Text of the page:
This also made me feel a little inferior even when I got objectively excellent grades. My grades were always considered okay, but nowhere near as good as my sister’s.

Here, my sense of self was influenced by an anchor that had been created. Ironically, my teachers tended to think I was very smart because their anchor was different: their anchor was the other students in my class, most of whom I would beat in every exam!

Into adulthood, the standard is no longer grades, but income. As a professor, I tend to lose that anchoring bias battle as well.

13. A Teacher Being Strict at the Beginning of the Year

As a teacher, I have learned to use the anchoring bias to my benefit. I would be much stricter at the beginning of the year to set a standard or ‘norm’ for my students.

As a result, the students’ anchor for expected behaviors would be very high. When I gave them small leniencies later in the year, they would think it’s ‘cool’ and ‘fun’, despite the fact that those small leniencies were very minor.

But the students saw the small leniencies as a big deal because they’re comparing them to the regular standard, which is quite strict.

This made my students happy while also ensuring there was a consistently high standard in the classroom.

14. Parents Setting Behavioral Standards

Similarly, parents set standards at home be leading by example. Parents who exercise regularly will set an anchor for their children showing that it’s important and normal to exercise regularly.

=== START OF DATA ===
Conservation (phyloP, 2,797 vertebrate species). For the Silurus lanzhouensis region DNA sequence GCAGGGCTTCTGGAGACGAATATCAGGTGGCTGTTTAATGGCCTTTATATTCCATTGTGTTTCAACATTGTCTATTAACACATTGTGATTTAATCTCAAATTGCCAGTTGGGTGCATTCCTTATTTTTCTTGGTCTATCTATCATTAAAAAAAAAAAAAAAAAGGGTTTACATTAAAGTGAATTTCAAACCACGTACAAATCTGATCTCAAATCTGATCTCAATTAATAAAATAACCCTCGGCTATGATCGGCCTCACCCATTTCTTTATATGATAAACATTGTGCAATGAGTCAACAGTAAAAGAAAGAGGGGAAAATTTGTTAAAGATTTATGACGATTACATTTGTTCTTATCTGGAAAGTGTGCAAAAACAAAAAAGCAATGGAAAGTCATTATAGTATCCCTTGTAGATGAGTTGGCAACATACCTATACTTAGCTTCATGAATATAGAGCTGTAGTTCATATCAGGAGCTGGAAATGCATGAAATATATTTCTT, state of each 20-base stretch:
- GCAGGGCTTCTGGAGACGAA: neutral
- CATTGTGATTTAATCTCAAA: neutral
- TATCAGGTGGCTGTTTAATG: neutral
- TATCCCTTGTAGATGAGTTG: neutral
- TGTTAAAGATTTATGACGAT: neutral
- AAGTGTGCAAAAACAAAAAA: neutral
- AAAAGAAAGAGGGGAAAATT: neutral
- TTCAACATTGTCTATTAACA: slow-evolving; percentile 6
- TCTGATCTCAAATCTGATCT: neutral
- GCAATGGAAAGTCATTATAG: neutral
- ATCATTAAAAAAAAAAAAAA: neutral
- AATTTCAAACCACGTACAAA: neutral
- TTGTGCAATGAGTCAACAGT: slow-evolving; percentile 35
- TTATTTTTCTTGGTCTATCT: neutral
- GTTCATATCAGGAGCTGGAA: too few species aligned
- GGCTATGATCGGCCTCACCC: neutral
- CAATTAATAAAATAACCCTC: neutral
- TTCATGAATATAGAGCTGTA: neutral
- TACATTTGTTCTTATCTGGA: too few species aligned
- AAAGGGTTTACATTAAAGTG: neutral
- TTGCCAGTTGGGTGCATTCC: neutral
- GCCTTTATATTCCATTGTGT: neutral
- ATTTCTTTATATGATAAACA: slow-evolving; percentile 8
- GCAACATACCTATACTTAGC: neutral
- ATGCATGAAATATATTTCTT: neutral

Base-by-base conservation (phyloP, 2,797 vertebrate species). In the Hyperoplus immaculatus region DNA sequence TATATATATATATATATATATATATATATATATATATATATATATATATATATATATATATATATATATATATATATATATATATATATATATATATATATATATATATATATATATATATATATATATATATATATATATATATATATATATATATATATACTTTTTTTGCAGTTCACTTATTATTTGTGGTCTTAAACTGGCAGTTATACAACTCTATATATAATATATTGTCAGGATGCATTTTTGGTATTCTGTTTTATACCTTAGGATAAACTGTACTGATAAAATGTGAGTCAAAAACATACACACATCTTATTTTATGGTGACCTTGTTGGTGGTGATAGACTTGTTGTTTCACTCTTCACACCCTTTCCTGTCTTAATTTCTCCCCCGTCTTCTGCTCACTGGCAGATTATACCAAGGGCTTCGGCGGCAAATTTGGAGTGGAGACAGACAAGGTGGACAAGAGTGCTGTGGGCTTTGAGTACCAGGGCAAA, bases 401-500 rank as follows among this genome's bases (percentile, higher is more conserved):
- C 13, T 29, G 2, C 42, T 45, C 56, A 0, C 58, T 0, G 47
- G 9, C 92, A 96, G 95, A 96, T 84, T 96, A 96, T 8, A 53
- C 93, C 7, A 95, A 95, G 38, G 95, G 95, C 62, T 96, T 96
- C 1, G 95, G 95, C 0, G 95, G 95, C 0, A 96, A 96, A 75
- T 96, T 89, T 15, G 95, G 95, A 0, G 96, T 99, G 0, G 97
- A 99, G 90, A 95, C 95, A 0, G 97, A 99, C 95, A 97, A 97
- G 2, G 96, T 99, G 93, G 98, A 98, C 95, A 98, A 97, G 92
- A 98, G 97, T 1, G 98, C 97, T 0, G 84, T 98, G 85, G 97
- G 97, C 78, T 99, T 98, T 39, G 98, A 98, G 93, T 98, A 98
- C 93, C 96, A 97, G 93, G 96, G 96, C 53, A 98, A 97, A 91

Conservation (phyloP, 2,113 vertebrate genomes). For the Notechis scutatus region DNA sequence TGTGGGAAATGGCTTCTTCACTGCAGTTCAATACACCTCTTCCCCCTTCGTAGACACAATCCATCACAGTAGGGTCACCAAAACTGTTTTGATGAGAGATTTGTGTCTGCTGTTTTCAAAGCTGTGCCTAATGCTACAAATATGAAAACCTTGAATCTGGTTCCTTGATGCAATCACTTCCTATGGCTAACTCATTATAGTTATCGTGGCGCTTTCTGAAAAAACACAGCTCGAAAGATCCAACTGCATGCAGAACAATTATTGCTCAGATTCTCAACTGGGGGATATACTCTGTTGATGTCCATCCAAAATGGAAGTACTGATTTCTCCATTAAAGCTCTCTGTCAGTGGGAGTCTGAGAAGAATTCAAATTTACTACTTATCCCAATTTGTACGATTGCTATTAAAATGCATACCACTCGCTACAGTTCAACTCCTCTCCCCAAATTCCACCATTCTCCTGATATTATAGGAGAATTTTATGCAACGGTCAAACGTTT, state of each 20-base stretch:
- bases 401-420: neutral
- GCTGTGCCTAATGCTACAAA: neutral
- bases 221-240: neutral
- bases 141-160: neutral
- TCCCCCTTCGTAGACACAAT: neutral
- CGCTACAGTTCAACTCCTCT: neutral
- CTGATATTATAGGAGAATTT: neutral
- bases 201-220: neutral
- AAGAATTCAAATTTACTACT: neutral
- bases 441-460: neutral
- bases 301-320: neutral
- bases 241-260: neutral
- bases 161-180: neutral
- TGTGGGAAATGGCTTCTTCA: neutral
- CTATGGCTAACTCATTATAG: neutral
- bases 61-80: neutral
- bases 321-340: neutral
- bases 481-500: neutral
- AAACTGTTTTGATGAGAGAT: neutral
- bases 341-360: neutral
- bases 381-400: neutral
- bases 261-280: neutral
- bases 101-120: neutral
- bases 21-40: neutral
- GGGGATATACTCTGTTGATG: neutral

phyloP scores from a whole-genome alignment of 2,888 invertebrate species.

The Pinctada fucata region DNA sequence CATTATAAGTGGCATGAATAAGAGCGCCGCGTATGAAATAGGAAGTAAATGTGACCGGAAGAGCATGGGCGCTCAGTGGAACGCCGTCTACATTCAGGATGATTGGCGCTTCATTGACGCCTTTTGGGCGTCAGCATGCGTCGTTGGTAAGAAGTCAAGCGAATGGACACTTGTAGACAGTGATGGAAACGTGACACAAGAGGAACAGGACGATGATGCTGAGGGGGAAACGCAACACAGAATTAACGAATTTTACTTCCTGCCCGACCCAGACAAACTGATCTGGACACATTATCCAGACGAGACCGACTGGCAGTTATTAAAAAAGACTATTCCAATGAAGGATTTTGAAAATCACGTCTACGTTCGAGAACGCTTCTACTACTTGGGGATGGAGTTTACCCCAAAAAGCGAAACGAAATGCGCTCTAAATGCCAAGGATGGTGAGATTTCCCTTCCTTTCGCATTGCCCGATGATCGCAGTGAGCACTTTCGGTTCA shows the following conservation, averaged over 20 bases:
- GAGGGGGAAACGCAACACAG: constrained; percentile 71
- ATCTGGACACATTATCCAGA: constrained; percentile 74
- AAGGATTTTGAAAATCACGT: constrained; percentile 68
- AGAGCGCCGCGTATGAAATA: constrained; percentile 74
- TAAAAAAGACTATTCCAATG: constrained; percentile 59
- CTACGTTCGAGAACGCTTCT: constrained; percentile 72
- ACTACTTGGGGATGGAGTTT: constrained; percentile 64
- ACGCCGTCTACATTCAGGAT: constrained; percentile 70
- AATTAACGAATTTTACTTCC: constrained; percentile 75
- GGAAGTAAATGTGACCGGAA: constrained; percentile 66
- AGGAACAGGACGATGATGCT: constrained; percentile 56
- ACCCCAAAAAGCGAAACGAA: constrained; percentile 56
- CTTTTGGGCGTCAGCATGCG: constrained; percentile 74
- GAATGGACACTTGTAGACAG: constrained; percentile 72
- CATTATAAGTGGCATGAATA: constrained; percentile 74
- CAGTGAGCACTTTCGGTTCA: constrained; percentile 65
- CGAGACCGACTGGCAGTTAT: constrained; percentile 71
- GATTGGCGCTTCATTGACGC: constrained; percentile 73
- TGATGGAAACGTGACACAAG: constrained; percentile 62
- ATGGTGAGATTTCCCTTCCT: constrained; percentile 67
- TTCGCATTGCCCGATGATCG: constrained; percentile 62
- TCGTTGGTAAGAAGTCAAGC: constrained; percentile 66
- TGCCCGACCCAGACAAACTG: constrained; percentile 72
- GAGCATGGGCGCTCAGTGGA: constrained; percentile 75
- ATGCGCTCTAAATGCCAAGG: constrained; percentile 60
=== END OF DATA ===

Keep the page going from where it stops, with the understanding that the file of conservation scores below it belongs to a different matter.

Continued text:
When young people enter adulthood, they will encounter people who are lazy or don’t exercise. However, because their parents set the anchor of ‘regular exercise’ for them, the person will likely be judgmental of these new people in their lives.

The anchor (parents’ high standards) is the standard against which they judge themselves and others throughout their lives. Thus, it’s incredibly important that parents consider what behaviors they want to model, knowing that these behaviors will set the foundations for a person’s entire life.

15. Wage Negotiations

Often, a potential employer will set an initial wage for wage negotiations that is very low. This is designed to act as an anchor against which the employee will bargain.

For example, if an employer sets the wage at $50,000, then negotiating up to a wage of $55,000 feels like a win. You gained 10%! But in reality, the boss likely would have been able to offer $60,000. In this situation, the boss has used the anchoring effect wisely to suppress your wage while also making you feel like you got a great deal out of the negotiation.

For all negotiators, setting an anchor is extremely important because it significantly affects not only the outcome, but also how everyone perceives it.

16 Confirmation Bias

Confirmation bias is also an effect of the anchoring heuristic. Essentially, once we have an idea in our head, we try to find information to support the original idea.